It seems like these Fun Fridays are just flying by. We are quickly coming up on the one year anniversary of Swing Big! (March 25th to be exact). How crazy is it that’s it almost been a year. Thank all of you for following along on this journey.
This first video is Wynter Childers floor routine at the Nastia Liukin cup. This routine was actually originally (different meet) sent to me via Facebook, and I’m so happy I saw it. This is an awesome routine. If you have any routines you think are amazing feel free to shoot me an email or send me a Facebook message.
This second one is a cute little level 8 from WOGA. Very nice to watch, it’s fun to watch these little ones develop.
Today I’m going to post two similar yurchenko drills that I think are of paramount importance when teaching yurchenkos. Seperating the different parts of the yurchenko is neccessary to ensure that each piece is technically correct and sound before letting gymnasts flip yurchenkos with all the parts combined.
This first drill is the version of the drill that uses a resi mat. It’s a great place to start. Since the resi mat has give it’s a good time to use this drill is when you are still working on how gymnasts are coming in contact with the table. This will give you time to correct things without your gymnasts taking a pounding.
This second is the version using the vault. It’s important that gymnasts understand that there has to be height AND flip, and that the two are separate things. This gives the gymnasts a better feeling of what each of those things are.
So I really enjoyed doing the post yesterday on bars side stations and I thought I would do a similar one today with tumbling. I have a couple different ways of dealing with tumbling depending on the level. With rec I generally like to make circuits, a lot of which doesn’t change from week to week so that the gymnasts know the expectations of each drill, and when I get to team I generally like making tumbling cicuits, where both corners are being utilized, but also generally the tumbl trak and a bunch of smaller stations placed along the edges of the floor. This way everyone is always doing something.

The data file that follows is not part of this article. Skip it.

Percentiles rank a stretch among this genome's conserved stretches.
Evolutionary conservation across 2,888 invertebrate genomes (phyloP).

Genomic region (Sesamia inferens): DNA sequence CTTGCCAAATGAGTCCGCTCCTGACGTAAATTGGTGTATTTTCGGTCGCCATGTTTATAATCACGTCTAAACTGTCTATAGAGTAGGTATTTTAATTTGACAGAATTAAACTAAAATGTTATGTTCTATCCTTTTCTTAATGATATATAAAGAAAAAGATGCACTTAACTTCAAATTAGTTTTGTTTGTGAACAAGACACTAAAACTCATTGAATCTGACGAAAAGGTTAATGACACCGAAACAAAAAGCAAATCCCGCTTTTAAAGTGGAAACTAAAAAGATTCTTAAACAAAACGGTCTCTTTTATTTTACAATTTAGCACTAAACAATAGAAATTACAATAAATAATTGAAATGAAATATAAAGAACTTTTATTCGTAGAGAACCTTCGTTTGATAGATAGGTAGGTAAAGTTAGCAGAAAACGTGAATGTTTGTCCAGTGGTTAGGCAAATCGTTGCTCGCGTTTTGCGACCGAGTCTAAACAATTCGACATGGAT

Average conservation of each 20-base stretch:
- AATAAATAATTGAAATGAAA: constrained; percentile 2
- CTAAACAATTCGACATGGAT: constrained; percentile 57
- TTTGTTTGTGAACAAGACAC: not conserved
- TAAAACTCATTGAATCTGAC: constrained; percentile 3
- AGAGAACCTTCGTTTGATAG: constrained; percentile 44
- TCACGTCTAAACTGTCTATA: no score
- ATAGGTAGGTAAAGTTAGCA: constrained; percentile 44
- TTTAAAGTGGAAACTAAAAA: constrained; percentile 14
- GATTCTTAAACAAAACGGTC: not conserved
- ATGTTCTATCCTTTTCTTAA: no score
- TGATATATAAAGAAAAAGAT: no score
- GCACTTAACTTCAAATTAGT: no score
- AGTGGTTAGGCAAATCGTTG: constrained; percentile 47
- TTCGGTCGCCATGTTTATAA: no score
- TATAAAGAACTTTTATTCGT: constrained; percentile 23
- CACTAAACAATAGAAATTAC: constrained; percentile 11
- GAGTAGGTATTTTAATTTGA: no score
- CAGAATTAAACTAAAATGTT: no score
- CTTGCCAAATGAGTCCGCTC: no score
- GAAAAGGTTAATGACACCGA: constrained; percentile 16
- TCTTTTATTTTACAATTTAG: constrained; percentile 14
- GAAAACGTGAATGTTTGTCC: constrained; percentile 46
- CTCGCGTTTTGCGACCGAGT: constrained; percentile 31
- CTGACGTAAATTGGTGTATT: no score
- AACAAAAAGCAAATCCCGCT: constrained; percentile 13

This first drill is a really nice cartwheel drill that I like. It really does help kids get kicking over the top well. There is one major thing to watch out for though, and that’s that it CAN encourage kids to arch their backs in their cartwheels which is something you don’t want. So if you do this drill I would recommend having kids lay on both their stomach and their backs first with their legs straddled (like in the middle of a cartwheel) and have them squeeze everything. That way they can feel what straight is like.
This second drill is one that I generally start around level 2 or 3. Spotted to start, because I want them to get the shapes right. It’s a good way to work leg strength, turn over and muscle memory all at the same time.
So today I’m going to talk a little about side stations that can really improve your bars. I know I do a decent amount of these kinds of posts, but it’s because I know this is a problem many gyms run into. Sometimes it just feels like there are never enough sets of bars, and your gymnasts can never get enough turns. If you are utilizing your side stations correctly (and these can even be thrown into conditioning circuits, other events etc.) it will dramatically help your bars even if your gymnasts are getting the same amount of turns.
This first one is a kip drill I really like, and doing it only requires two small panel mats. That being said, I really want kids to keep their heels on the ground at the end (not in that pike hold), because what I want to see is their shoulders in front of their hands getting into that compressed shape that I want at the end of a kip.
This second drill is a great one for giants, and can help dramatically with shaping. I have to say it helps doing it with a set-up like this where the bar literally can’t move. Because sometimes when you try this with a normal floor bar that isn’t grippy it will slide. It’s nothing that can’t be fixed but it’s something to be aware of. Again, if you’re utilizing these side stations as much as possible, not having your kids on the bar as much as you want won’t be AS BIG of a deal.